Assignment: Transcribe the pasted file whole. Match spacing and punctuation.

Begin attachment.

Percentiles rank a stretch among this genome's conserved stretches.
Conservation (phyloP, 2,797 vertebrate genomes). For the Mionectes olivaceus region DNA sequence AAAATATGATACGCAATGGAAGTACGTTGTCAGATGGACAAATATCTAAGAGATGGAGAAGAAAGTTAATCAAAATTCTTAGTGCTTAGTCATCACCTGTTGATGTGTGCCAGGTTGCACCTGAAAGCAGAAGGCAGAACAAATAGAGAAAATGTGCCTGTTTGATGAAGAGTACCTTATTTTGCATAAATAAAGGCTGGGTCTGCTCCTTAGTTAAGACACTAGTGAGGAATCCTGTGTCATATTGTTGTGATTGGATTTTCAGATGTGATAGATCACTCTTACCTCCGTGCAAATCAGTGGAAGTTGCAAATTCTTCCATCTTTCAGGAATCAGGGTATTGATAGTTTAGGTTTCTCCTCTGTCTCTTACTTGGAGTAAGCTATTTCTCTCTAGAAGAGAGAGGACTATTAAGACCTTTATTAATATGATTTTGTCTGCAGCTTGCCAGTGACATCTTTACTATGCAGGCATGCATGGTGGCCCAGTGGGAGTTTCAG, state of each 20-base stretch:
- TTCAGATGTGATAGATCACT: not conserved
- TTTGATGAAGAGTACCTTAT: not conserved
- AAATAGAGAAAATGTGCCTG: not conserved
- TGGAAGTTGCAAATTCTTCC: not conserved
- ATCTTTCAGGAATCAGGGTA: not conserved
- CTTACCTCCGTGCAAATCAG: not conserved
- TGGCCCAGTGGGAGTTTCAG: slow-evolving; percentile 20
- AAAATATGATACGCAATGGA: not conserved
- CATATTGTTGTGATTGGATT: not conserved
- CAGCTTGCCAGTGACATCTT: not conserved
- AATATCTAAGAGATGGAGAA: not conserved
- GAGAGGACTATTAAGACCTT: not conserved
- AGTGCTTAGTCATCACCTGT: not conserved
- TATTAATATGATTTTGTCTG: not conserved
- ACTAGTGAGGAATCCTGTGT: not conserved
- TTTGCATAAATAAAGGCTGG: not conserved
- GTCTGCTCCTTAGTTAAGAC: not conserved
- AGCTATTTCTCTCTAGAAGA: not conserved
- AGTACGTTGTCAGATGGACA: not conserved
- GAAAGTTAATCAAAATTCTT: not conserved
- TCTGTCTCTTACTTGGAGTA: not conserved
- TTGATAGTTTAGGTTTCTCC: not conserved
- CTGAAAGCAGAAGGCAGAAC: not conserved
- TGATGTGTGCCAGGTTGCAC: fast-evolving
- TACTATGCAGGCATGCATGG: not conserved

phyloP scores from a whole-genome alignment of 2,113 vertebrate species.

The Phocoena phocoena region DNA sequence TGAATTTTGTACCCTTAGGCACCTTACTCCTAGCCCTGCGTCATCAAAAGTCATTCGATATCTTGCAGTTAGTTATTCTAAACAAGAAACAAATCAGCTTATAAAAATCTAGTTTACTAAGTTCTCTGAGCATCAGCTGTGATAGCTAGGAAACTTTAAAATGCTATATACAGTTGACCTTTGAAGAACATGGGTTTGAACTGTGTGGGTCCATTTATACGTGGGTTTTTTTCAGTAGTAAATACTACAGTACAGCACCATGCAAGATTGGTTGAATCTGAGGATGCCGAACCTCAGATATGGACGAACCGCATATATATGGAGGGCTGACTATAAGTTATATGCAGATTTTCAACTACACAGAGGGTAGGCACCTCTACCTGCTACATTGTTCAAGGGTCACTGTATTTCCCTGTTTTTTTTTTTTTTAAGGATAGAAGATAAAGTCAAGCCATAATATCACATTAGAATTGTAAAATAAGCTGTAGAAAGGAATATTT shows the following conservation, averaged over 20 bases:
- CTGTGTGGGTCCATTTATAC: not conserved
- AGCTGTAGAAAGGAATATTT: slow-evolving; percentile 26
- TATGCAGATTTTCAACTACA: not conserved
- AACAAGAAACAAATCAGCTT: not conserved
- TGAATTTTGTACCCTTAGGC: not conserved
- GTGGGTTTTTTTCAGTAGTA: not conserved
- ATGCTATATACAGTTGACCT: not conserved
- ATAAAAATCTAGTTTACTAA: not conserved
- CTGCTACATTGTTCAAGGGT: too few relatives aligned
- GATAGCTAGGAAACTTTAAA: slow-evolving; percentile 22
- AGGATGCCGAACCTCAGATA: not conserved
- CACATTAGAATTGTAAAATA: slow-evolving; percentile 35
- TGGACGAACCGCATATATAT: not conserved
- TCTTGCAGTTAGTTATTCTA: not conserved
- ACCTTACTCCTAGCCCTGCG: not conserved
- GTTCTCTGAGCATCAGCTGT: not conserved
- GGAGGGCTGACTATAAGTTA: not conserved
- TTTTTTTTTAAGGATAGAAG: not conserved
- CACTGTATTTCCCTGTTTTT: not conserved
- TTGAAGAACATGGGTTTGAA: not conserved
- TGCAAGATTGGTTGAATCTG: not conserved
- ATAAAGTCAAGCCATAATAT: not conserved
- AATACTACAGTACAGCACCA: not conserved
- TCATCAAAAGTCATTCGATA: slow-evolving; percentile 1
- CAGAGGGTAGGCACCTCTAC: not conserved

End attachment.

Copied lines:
Percentiles rank a stretch among this genome's conserved stretches.
Conservation (phyloP, 2,797 vertebrate genomes). For the Mionectes olivaceus region DNA sequence AAAATATGATACGCAATGGAAGTACGTTGTCAGATGGACAAATATCTAAGAGATGGAGAAGAAAGTTAATCAAAATTCTTAGTGCTTAGTCATCACCTGTTGATGTGTGCCAGGTTGCACCTGAAAGCAGAAGGCAGAACAAATAGAGAAAATGTGCCTGTTTGATGAAGAGTACCTTATTTTGCATAAATAAAGGCTGGGTCTGCTCCTTAGTTAAGACACTAGTGAGGAATCCTGTGTCATATTGTTGTGATTGGATTTTCAGATGTGATAGATCACTCTTACCTCCGTGCAAATCAGTGGAAGTTGCAAATTCTTCCATCTTTCAGGAATCAGGGTATTGATAGTTTAGGTTTCTCCTCTGTCTCTTACTTGGAGTAAGCTATTTCTCTCTAGAAGAGAGAGGACTATTAAGACCTTTATTAATATGATTTTGTCTGCAGCTTGCCAGTGACATCTTTACTATGCAGGCATGCATGGTGGCCCAGTGGGAGTTTCAG, state of each 20-base stretch:
- TTCAGATGTGATAGATCACT: not conserved
- TTTGATGAAGAGTACCTTAT: not conserved
- AAATAGAGAAAATGTGCCTG: not conserved
- TGGAAGTTGCAAATTCTTCC: not conserved
- ATCTTTCAGGAATCAGGGTA: not conserved
- CTTACCTCCGTGCAAATCAG: not conserved
- TGGCCCAGTGGGAGTTTCAG: slow-evolving; percentile 20
- AAAATATGATACGCAATGGA: not conserved
- CATATTGTTGTGATTGGATT: not conserved
- CAGCTTGCCAGTGACATCTT: not conserved
- AATATCTAAGAGATGGAGAA: not conserved
- GAGAGGACTATTAAGACCTT: not conserved
- AGTGCTTAGTCATCACCTGT: not conserved
- TATTAATATGATTTTGTCTG: not conserved
- ACTAGTGAGGAATCCTGTGT: not conserved
- TTTGCATAAATAAAGGCTGG: not conserved
- GTCTGCTCCTTAGTTAAGAC: not conserved
- AGCTATTTCTCTCTAGAAGA: not conserved
- AGTACGTTGTCAGATGGACA: not conserved
- GAAAGTTAATCAAAATTCTT: not conserved
- TCTGTCTCTTACTTGGAGTA: not conserved
- TTGATAGTTTAGGTTTCTCC: not conserved
- CTGAAAGCAGAAGGCAGAAC: not conserved
- TGATGTGTGCCAGGTTGCAC: fast-evolving
- TACTATGCAGGCATGCATGG: not conserved

phyloP scores from a whole-genome alignment of 2,113 vertebrate species.

The Phocoena phocoena region DNA sequence TGAATTTTGTACCCTTAGGCACCTTACTCCTAGCCCTGCGTCATCAAAAGTCATTCGATATCTTGCAGTTAGTTATTCTAAACAAGAAACAAATCAGCTTATAAAAATCTAGTTTACTAAGTTCTCTGAGCATCAGCTGTGATAGCTAGGAAACTTTAAAATGCTATATACAGTTGACCTTTGAAGAACATGGGTTTGAACTGTGTGGGTCCATTTATACGTGGGTTTTTTTCAGTAGTAAATACTACAGTACAGCACCATGCAAGATTGGTTGAATCTGAGGATGCCGAACCTCAGATATGGACGAACCGCATATATATGGAGGGCTGACTATAAGTTATATGCAGATTTTCAACTACACAGAGGGTAGGCACCTCTACCTGCTACATTGTTCAAGGGTCACTGTATTTCCCTGTTTTTTTTTTTTTTAAGGATAGAAGATAAAGTCAAGCCATAATATCACATTAGAATTGTAAAATAAGCTGTAGAAAGGAATATTT shows the following conservation, averaged over 20 bases:
- CTGTGTGGGTCCATTTATAC: not conserved
- AGCTGTAGAAAGGAATATTT: slow-evolving; percentile 26
- TATGCAGATTTTCAACTACA: not conserved
- AACAAGAAACAAATCAGCTT: not conserved
- TGAATTTTGTACCCTTAGGC: not conserved
- GTGGGTTTTTTTCAGTAGTA: not conserved
- ATGCTATATACAGTTGACCT: not conserved
- ATAAAAATCTAGTTTACTAA: not conserved
- CTGCTACATTGTTCAAGGGT: too few relatives aligned
- GATAGCTAGGAAACTTTAAA: slow-evolving; percentile 22
- AGGATGCCGAACCTCAGATA: not conserved
- CACATTAGAATTGTAAAATA: slow-evolving; percentile 35
- TGGACGAACCGCATATATAT: not conserved
- TCTTGCAGTTAGTTATTCTA: not conserved
- ACCTTACTCCTAGCCCTGCG: not conserved
- GTTCTCTGAGCATCAGCTGT: not conserved
- GGAGGGCTGACTATAAGTTA: not conserved
- TTTTTTTTTAAGGATAGAAG: not conserved
- CACTGTATTTCCCTGTTTTT: not conserved
- TTGAAGAACATGGGTTTGAA: not conserved
- TGCAAGATTGGTTGAATCTG: not conserved
- ATAAAGTCAAGCCATAATAT: not conserved
- AATACTACAGTACAGCACCA: not conserved
- TCATCAAAAGTCATTCGATA: slow-evolving; percentile 1
- CAGAGGGTAGGCACCTCTAC: not conserved